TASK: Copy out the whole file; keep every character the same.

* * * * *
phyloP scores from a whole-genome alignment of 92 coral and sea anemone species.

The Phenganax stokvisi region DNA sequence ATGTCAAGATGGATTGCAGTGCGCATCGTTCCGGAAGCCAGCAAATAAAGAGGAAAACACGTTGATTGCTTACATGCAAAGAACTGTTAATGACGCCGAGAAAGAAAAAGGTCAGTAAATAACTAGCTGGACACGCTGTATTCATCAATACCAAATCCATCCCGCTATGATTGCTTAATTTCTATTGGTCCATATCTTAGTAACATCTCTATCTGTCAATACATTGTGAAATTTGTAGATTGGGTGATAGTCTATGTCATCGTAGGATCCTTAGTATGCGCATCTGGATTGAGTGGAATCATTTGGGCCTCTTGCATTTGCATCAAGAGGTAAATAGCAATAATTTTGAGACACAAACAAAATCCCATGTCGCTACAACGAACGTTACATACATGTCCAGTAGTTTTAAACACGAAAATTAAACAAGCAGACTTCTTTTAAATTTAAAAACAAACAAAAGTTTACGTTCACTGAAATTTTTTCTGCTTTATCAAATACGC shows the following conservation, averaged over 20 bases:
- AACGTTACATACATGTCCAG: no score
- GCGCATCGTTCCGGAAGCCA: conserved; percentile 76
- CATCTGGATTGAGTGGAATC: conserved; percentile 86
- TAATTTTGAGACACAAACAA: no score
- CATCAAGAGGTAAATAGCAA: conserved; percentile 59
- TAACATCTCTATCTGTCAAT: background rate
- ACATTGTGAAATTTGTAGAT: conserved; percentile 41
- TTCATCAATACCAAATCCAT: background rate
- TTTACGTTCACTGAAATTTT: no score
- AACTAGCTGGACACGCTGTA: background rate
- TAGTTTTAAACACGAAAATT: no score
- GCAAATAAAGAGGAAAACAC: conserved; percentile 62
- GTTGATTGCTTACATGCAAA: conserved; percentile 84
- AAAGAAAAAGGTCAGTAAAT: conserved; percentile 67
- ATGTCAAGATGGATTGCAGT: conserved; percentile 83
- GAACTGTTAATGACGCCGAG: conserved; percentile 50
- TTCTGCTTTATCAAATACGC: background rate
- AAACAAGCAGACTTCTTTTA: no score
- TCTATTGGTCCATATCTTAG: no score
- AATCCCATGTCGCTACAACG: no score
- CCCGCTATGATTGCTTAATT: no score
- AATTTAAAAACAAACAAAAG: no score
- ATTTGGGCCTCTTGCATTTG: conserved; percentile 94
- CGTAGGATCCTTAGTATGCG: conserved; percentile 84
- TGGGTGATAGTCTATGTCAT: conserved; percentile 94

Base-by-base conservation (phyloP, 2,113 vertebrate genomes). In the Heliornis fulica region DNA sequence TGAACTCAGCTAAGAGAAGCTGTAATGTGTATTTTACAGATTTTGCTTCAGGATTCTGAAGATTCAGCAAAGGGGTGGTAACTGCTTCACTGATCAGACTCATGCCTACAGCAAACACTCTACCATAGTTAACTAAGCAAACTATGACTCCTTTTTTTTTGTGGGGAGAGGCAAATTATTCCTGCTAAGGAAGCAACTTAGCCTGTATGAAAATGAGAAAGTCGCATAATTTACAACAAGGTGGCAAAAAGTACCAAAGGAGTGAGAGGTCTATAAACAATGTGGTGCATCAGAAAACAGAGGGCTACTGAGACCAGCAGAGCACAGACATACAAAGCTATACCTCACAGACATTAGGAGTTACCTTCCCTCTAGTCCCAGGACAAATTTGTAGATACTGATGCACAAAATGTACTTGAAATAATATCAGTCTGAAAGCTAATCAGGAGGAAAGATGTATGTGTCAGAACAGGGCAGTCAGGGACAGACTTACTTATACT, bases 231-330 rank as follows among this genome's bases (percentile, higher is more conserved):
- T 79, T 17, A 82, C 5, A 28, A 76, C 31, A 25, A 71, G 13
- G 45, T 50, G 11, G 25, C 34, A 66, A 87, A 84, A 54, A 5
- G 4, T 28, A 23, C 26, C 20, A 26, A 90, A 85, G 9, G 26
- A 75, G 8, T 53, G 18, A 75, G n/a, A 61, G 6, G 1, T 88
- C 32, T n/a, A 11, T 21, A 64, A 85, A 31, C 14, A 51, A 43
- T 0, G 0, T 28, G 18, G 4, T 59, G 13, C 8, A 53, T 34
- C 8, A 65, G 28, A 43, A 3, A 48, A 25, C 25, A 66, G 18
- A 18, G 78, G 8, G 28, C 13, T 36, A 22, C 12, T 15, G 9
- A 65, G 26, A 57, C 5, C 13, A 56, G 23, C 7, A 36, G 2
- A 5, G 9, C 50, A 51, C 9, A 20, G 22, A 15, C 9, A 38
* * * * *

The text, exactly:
phyloP scores from a whole-genome alignment of 92 coral and sea anemone species.

The Phenganax stokvisi region DNA sequence ATGTCAAGATGGATTGCAGTGCGCATCGTTCCGGAAGCCAGCAAATAAAGAGGAAAACACGTTGATTGCTTACATGCAAAGAACTGTTAATGACGCCGAGAAAGAAAAAGGTCAGTAAATAACTAGCTGGACACGCTGTATTCATCAATACCAAATCCATCCCGCTATGATTGCTTAATTTCTATTGGTCCATATCTTAGTAACATCTCTATCTGTCAATACATTGTGAAATTTGTAGATTGGGTGATAGTCTATGTCATCGTAGGATCCTTAGTATGCGCATCTGGATTGAGTGGAATCATTTGGGCCTCTTGCATTTGCATCAAGAGGTAAATAGCAATAATTTTGAGACACAAACAAAATCCCATGTCGCTACAACGAACGTTACATACATGTCCAGTAGTTTTAAACACGAAAATTAAACAAGCAGACTTCTTTTAAATTTAAAAACAAACAAAAGTTTACGTTCACTGAAATTTTTTCTGCTTTATCAAATACGC shows the following conservation, averaged over 20 bases:
- AACGTTACATACATGTCCAG: no score
- GCGCATCGTTCCGGAAGCCA: conserved; percentile 76
- CATCTGGATTGAGTGGAATC: conserved; percentile 86
- TAATTTTGAGACACAAACAA: no score
- CATCAAGAGGTAAATAGCAA: conserved; percentile 59
- TAACATCTCTATCTGTCAAT: background rate
- ACATTGTGAAATTTGTAGAT: conserved; percentile 41
- TTCATCAATACCAAATCCAT: background rate
- TTTACGTTCACTGAAATTTT: no score
- AACTAGCTGGACACGCTGTA: background rate
- TAGTTTTAAACACGAAAATT: no score
- GCAAATAAAGAGGAAAACAC: conserved; percentile 62
- GTTGATTGCTTACATGCAAA: conserved; percentile 84
- AAAGAAAAAGGTCAGTAAAT: conserved; percentile 67
- ATGTCAAGATGGATTGCAGT: conserved; percentile 83
- GAACTGTTAATGACGCCGAG: conserved; percentile 50
- TTCTGCTTTATCAAATACGC: background rate
- AAACAAGCAGACTTCTTTTA: no score
- TCTATTGGTCCATATCTTAG: no score
- AATCCCATGTCGCTACAACG: no score
- CCCGCTATGATTGCTTAATT: no score
- AATTTAAAAACAAACAAAAG: no score
- ATTTGGGCCTCTTGCATTTG: conserved; percentile 94
- CGTAGGATCCTTAGTATGCG: conserved; percentile 84
- TGGGTGATAGTCTATGTCAT: conserved; percentile 94

Base-by-base conservation (phyloP, 2,113 vertebrate genomes). In the Heliornis fulica region DNA sequence TGAACTCAGCTAAGAGAAGCTGTAATGTGTATTTTACAGATTTTGCTTCAGGATTCTGAAGATTCAGCAAAGGGGTGGTAACTGCTTCACTGATCAGACTCATGCCTACAGCAAACACTCTACCATAGTTAACTAAGCAAACTATGACTCCTTTTTTTTTGTGGGGAGAGGCAAATTATTCCTGCTAAGGAAGCAACTTAGCCTGTATGAAAATGAGAAAGTCGCATAATTTACAACAAGGTGGCAAAAAGTACCAAAGGAGTGAGAGGTCTATAAACAATGTGGTGCATCAGAAAACAGAGGGCTACTGAGACCAGCAGAGCACAGACATACAAAGCTATACCTCACAGACATTAGGAGTTACCTTCCCTCTAGTCCCAGGACAAATTTGTAGATACTGATGCACAAAATGTACTTGAAATAATATCAGTCTGAAAGCTAATCAGGAGGAAAGATGTATGTGTCAGAACAGGGCAGTCAGGGACAGACTTACTTATACT, bases 231-330 rank as follows among this genome's bases (percentile, higher is more conserved):
- T 79, T 17, A 82, C 5, A 28, A 76, C 31, A 25, A 71, G 13
- G 45, T 50, G 11, G 25, C 34, A 66, A 87, A 84, A 54, A 5
- G 4, T 28, A 23, C 26, C 20, A 26, A 90, A 85, G 9, G 26
- A 75, G 8, T 53, G 18, A 75, G n/a, A 61, G 6, G 1, T 88
- C 32, T n/a, A 11, T 21, A 64, A 85, A 31, C 14, A 51, A 43
- T 0, G 0, T 28, G 18, G 4, T 59, G 13, C 8, A 53, T 34
- C 8, A 65, G 28, A 43, A 3, A 48, A 25, C 25, A 66, G 18
- A 18, G 78, G 8, G 28, C 13, T 36, A 22, C 12, T 15, G 9
- A 65, G 26, A 57, C 5, C 13, A 56, G 23, C 7, A 36, G 2
- A 5, G 9, C 50, A 51, C 9, A 20, G 22, A 15, C 9, A 38